Axtell Genealogy--Numbering System
For a good overview of genealogy numbering systems, please visit Numbering Systems In Genealogy - Richard Pence. You will notice that the Axtell Genealogy numbering system is not mentioned in the list, except to note that any system that uses consecutive numbers to identify individuals always comes up against the problem of insertions.
Carson A. Axtell explains his system in an introduction to the index:
You will notice in the indexing of this Genealogy a hyphenated number before each name bearing the name Axtell, the first figure denoting the generation to which he or she belongs; following the hyphen, the index number of that individual member of that generation, numbered consecutively, beginning with 1 in each generation, as 4-17 Thomas (Daniel 3-5) would indicate Thomas was of the 4th generation and the 17th in the line of that generation, and was the son of Daniel, the 5th of the 3rd generation.
The system is inflexible. Carson had to add "a" to an index number for 6 inserted individuals, and even a "b" to 7-73b in the 1945 Genealogy. Gladys Brooks Axtell has many letter suffixes for insertions. In the next update, generations 9 and later will have to be completely renumbered because of insertions (including the whole Newman Axtell line). This means, when I give my number, I'll have to make it clear which book it came from (Supplement or 2000 Update), but the 11th generation will never have to be renumbered again and it sure beats giving my children numbers like 12-107D12 or some similar double-insertion.
Each generation starts with 1, prefixed by the generation number.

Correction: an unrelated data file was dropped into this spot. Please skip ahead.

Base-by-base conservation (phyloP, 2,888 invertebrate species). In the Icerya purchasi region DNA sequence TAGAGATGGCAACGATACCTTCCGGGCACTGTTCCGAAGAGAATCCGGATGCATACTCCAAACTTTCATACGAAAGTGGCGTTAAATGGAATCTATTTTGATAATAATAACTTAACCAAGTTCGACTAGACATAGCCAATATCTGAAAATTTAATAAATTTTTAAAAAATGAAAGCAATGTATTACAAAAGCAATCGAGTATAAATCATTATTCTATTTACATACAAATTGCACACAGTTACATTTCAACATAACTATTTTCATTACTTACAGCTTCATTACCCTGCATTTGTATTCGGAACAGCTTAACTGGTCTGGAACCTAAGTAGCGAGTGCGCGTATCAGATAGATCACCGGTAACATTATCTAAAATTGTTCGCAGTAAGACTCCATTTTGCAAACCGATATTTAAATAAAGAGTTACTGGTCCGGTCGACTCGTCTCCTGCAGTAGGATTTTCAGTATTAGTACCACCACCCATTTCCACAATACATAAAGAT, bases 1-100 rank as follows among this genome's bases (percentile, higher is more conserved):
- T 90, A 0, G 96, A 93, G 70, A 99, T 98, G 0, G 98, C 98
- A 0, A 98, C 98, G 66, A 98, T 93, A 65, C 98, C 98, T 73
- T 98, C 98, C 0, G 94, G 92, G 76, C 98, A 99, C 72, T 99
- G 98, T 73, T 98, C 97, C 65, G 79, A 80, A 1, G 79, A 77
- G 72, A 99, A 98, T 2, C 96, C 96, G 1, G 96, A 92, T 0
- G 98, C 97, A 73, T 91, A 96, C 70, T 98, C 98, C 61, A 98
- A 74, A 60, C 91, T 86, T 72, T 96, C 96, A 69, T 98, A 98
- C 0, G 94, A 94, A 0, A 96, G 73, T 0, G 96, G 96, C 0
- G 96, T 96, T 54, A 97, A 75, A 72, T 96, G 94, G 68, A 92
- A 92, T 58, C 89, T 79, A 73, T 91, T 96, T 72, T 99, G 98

On the other hand, the system has some great advantages
In the 1945 genealogy, spouses and maternal descendants (allied lines) do not have unique numbers. The GEDCOM file has a unique reference number for every individual (REFN in GEDCOM lingo) to simplify sorting and look-ups. This genealogy number is based on the Axtell reference number, not the GEDCOM XREF number (which is the letter "I" followed by a number and is used only by the program as an internal index). In the GEDCOM file, spouses have an "s" before their index number (and an "a", "b", etc. after the number for second and third spouses). Maternal lines (descendants of female Axtells) have the letter "a" (for allied) after the generation number. For allied lines, the index number is arbitrary (just the record number in the file). The reference number is preceded by "h" for the Henry S. Axtell lineage and "n" for the now-linked "Numan" Axtell lineage.
- An individual's number is short and easy to remember--none of these strings of 12 numbers for the 12th generation. (When I was 4 at the 1962 reunion, I made a friend and reportedly said to my parents, "I like that Axtell; what's her number?" I wouldn't have asked if the answer was going to be a string of 11 numbers in the Henry System!)
- The generation is easy to recognize. In other systems, you have to count the number of numbers, or, as in the Register System, there is no clue about the generation.
- The index number gives a quick clue as to how closely you are related to another Axtell. If the numbers are far apart, you know you are distant cousins. If they are close, you're probably close cousins, although not necessarily.
- The index number is a rough estimate of relative age--low numbers tend to be born before high numbers. Number one is the first child of the first son of the first son.... The highest number is the last child of the last son of the last son....
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Last revised on 8-12-96 by Dan Axtell